adjective, snug·ger, snug·gest.
verb (used without object), snugged, snug·ging.
verb (used with object), snugged, snug·ging.
Origin of snug
Examples from the Web for snugly
It was fascinating to see two multi-ethnic teams conform so snugly to national stereotype.
Furthermore, the axles had to fit snugly inside the wheels' holes, but not too snugly — they had to be free to rotate.The Hardest Part of Inventing the Wheel? Not the Round Part.|David Frum|March 15, 2012|DAILY BEAST
If the fruit juices do not cover the ham then add some water; it really depends on how snugly your ham fits into the saucepan.
As you all know, Peter Rabbit is out and about at a time when most folks are snugly tucked in bed.Mother West Wind "Where" Stories|Thornton W. Burgess
If you get it too narrow you cannot then roll it up so snugly for packing nor wrap it so closely about the body at night.Touring Afoot|Claude Powell Fordyce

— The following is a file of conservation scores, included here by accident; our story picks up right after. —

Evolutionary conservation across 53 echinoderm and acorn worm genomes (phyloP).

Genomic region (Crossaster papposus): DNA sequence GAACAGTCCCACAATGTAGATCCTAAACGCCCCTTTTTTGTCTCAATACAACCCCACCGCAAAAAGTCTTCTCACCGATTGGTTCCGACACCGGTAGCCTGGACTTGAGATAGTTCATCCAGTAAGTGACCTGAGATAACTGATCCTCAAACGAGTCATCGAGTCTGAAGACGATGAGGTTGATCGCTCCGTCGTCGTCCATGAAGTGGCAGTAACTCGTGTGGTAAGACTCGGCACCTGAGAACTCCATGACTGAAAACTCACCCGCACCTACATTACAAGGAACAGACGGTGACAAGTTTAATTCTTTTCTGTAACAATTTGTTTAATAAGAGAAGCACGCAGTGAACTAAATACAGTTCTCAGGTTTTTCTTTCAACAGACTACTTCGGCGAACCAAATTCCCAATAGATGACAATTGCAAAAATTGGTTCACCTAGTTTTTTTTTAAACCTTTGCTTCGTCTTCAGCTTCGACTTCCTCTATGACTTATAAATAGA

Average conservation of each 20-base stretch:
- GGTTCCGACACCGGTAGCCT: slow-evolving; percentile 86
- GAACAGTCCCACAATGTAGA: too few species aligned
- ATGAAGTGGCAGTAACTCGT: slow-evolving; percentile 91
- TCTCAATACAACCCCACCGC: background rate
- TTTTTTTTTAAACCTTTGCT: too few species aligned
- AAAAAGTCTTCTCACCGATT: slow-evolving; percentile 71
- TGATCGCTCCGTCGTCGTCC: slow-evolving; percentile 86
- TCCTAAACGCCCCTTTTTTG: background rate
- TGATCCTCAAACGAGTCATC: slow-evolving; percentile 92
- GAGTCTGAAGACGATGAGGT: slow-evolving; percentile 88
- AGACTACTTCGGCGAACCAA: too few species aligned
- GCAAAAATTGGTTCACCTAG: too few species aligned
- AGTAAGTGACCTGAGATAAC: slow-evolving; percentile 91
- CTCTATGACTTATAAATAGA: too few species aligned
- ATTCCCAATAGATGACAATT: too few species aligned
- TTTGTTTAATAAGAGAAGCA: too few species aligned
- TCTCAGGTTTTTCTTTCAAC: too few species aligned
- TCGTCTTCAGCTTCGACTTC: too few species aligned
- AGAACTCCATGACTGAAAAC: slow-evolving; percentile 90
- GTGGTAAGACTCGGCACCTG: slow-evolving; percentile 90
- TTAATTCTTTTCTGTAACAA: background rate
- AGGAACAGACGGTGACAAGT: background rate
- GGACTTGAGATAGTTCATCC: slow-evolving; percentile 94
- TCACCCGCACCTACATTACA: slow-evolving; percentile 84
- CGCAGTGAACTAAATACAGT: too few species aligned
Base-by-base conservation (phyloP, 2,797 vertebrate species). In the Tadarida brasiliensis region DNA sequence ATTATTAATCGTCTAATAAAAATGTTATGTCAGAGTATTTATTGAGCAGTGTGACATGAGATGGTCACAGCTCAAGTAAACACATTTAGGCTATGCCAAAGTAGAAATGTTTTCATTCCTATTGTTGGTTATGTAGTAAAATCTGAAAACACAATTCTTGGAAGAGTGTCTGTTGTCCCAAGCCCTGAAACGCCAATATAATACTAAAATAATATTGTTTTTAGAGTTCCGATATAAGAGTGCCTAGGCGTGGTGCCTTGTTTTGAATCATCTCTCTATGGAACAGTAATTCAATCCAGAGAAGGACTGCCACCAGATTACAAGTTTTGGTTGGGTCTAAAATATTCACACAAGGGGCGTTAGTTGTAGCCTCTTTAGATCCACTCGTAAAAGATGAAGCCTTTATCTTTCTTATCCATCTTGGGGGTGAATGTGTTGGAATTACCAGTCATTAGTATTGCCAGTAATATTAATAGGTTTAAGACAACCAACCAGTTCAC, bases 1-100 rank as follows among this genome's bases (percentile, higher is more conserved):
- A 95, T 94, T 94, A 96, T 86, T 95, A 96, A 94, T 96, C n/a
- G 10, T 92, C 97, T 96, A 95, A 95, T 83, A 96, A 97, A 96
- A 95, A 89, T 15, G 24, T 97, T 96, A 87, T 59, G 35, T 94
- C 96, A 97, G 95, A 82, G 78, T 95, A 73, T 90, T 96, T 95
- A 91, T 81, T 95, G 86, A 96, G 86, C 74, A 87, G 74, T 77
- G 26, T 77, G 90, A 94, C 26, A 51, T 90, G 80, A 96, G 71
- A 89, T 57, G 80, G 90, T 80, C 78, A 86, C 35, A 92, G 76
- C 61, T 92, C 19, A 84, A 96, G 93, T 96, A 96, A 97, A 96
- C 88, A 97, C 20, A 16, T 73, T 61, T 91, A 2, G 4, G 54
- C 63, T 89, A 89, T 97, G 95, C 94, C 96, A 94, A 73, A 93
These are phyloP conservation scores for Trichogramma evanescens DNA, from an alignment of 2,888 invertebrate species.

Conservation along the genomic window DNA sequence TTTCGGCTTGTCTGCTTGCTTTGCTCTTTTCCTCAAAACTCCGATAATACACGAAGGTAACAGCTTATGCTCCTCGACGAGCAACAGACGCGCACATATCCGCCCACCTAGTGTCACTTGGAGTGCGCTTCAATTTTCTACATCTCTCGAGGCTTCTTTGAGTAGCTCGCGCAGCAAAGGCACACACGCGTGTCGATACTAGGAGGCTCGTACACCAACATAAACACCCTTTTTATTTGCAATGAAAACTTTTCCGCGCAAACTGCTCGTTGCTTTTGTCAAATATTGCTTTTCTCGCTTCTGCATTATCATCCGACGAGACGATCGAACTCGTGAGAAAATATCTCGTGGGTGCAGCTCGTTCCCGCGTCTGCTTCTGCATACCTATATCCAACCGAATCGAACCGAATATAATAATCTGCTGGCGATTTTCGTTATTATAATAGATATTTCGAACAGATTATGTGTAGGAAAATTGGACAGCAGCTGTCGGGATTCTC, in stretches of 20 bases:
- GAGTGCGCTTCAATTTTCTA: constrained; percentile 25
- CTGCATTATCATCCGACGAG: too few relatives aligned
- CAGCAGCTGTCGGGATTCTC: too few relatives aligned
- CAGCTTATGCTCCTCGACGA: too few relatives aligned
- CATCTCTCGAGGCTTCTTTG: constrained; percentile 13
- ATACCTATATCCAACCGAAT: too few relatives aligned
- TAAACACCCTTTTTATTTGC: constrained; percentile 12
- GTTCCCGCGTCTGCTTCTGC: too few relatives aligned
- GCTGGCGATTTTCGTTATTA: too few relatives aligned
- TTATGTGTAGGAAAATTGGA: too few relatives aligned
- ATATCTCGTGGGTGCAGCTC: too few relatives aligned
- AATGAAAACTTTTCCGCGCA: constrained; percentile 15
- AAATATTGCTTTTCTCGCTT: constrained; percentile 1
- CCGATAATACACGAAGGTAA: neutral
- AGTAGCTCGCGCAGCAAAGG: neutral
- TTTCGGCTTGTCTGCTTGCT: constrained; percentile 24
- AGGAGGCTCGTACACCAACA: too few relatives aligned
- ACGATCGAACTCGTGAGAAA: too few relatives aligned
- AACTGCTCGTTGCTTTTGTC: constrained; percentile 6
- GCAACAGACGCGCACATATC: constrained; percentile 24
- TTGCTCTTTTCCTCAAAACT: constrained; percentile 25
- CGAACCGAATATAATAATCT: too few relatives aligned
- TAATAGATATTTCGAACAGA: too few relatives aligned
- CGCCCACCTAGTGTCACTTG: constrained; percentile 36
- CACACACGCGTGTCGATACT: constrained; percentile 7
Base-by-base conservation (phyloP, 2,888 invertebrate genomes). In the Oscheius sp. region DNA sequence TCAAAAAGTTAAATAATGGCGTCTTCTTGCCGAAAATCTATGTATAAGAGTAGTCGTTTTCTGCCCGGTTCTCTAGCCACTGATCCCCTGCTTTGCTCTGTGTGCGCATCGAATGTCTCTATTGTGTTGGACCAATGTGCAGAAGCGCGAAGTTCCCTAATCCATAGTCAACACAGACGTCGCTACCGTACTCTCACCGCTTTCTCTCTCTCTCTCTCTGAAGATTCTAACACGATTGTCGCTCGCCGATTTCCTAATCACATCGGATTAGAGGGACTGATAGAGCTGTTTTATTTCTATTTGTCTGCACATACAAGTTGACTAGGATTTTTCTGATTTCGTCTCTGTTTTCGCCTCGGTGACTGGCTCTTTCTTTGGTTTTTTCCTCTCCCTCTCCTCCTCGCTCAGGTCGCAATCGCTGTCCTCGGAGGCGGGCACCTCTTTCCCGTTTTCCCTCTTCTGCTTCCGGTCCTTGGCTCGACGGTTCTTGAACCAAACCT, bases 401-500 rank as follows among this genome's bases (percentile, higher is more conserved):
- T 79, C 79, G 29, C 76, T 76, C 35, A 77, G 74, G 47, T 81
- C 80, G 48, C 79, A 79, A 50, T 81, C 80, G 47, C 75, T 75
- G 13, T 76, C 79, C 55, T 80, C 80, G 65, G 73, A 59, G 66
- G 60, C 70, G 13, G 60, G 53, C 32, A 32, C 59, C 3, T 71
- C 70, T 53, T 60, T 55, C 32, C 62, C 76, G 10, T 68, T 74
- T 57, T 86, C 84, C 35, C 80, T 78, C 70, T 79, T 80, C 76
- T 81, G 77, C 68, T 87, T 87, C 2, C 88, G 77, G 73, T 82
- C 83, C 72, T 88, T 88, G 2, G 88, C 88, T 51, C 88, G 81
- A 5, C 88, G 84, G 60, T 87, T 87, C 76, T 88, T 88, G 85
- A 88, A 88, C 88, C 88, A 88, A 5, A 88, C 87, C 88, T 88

Many are compelled to stay in harbour when a passage might have been made in a snugly rigged yacht.Yachting Vol. 1|Various.
And when the babies are all snugly asleep in their beds, the Pre Catalan often has other visitors.In Vanity Fair|Eleanor Hoyt Brainerd
The tent, the provender, the blankets, were snugly stowed away on board.The Fifth Form at Saint Dominic's|Talbot Baines Reed
British Dictionary definitions for snugly
adjective snugger or snuggest
verb snugs, snugging or snugged
Word Origin for snug
Word Origin and History for snugly
1590s, "compact, trim" (of a ship), especially "protected from the weather," perhaps from a Scandinavian source, cf. Old Norse snoggr "short-haired," Old Swedish snygg, Old Danish snøg "neat, tidy," perhaps from PIE *kes- (1) "to scratch" (see xyster). Sense of "in a state of ease or comfort" first recorded 1620s. Meaning "fit closely" is first found 1838. Expression snug as a bug in a rug attested by 1769; earlier snug as a bee in a box (1706).